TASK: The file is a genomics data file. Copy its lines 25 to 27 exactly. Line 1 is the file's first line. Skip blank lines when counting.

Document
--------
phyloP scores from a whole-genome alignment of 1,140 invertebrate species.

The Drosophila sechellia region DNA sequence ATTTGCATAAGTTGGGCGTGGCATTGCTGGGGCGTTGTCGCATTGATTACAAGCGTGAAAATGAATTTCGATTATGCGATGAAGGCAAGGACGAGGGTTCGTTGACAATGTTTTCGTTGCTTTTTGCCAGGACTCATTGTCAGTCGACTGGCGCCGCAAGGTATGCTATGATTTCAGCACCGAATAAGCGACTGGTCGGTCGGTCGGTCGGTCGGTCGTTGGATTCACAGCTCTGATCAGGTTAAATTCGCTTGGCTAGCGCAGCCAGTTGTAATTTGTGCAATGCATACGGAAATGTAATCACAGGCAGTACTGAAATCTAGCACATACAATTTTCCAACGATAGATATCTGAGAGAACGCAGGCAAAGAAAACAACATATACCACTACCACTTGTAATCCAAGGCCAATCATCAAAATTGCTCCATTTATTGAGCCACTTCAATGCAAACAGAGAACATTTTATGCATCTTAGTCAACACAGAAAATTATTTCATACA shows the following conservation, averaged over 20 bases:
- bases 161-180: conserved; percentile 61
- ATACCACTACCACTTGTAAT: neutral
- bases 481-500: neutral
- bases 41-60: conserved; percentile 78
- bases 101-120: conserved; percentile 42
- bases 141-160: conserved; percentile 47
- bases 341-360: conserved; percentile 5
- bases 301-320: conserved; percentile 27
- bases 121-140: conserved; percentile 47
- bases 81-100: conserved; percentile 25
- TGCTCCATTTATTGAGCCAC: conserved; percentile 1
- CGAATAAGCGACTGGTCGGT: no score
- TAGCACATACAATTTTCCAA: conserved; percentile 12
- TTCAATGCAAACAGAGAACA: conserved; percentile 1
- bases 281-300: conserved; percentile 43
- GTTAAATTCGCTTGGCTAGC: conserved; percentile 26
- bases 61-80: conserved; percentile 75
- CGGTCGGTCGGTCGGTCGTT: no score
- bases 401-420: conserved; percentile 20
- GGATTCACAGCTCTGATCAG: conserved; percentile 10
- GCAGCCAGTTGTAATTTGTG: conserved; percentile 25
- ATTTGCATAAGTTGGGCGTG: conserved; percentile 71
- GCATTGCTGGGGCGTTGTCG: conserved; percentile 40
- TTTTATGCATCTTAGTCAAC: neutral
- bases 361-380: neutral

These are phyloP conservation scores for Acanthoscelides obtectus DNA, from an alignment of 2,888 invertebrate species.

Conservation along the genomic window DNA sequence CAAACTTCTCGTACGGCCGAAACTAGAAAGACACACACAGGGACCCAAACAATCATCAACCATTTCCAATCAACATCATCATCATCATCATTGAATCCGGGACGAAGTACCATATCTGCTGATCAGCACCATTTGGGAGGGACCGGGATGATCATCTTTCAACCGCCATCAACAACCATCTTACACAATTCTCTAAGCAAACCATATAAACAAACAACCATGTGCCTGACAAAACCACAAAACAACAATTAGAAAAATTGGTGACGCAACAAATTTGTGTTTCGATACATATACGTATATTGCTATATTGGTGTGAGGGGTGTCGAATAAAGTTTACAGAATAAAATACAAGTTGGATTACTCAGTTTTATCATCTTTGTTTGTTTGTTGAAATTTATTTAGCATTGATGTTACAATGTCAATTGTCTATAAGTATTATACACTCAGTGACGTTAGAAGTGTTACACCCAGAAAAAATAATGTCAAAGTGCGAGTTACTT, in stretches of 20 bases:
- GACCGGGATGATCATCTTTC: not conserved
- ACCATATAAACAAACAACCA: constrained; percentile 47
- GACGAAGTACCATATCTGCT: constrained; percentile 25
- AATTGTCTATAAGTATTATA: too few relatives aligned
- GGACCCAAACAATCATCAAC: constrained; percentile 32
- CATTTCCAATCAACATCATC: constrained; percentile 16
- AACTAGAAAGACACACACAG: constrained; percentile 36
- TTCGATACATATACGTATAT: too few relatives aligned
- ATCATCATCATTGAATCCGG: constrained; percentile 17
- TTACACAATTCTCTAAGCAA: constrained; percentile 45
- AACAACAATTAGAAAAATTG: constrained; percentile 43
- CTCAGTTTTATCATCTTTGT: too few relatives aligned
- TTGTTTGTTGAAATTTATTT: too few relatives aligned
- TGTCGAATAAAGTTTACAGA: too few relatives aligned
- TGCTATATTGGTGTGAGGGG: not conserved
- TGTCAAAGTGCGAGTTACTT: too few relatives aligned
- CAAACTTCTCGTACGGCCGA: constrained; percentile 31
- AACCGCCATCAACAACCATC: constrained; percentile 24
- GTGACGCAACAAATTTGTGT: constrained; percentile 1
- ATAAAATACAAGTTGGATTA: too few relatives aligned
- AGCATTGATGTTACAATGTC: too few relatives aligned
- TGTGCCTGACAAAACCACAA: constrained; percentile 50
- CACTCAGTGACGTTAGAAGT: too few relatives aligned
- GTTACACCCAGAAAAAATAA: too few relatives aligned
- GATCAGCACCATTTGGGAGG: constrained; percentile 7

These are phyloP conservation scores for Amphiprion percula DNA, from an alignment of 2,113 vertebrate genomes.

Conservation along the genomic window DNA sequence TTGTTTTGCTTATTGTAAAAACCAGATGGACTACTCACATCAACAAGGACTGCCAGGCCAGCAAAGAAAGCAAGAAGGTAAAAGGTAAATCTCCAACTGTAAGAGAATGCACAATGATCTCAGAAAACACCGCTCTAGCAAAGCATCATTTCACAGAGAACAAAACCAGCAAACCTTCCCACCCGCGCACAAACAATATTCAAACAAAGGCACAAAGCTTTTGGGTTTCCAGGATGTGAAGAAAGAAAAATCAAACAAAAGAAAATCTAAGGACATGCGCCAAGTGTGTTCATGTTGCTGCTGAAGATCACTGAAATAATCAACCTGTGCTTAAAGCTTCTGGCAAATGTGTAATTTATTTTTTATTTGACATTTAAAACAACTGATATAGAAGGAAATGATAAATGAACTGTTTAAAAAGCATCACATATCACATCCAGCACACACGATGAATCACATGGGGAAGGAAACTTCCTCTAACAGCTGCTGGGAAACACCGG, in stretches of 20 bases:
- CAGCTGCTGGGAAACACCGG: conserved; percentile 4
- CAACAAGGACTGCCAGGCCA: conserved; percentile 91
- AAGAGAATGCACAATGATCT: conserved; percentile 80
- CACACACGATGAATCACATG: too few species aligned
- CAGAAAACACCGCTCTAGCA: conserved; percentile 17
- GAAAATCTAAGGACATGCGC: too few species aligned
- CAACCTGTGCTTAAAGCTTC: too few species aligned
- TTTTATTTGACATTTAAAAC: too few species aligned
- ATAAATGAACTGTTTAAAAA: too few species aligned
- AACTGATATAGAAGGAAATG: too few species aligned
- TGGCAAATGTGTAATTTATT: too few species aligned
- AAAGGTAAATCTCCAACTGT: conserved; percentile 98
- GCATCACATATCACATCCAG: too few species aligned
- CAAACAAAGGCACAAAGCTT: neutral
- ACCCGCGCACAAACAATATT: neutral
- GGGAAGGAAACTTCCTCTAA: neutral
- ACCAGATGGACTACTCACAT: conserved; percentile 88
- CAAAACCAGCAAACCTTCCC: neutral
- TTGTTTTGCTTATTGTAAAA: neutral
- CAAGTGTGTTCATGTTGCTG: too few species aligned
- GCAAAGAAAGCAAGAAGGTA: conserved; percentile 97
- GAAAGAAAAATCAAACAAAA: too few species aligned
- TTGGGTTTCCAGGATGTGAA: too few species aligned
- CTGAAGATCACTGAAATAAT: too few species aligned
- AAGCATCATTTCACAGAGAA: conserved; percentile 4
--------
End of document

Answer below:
- GCATTGCTGGGGCGTTGTCG: conserved; percentile 40
- TTTTATGCATCTTAGTCAAC: neutral
- bases 361-380: neutral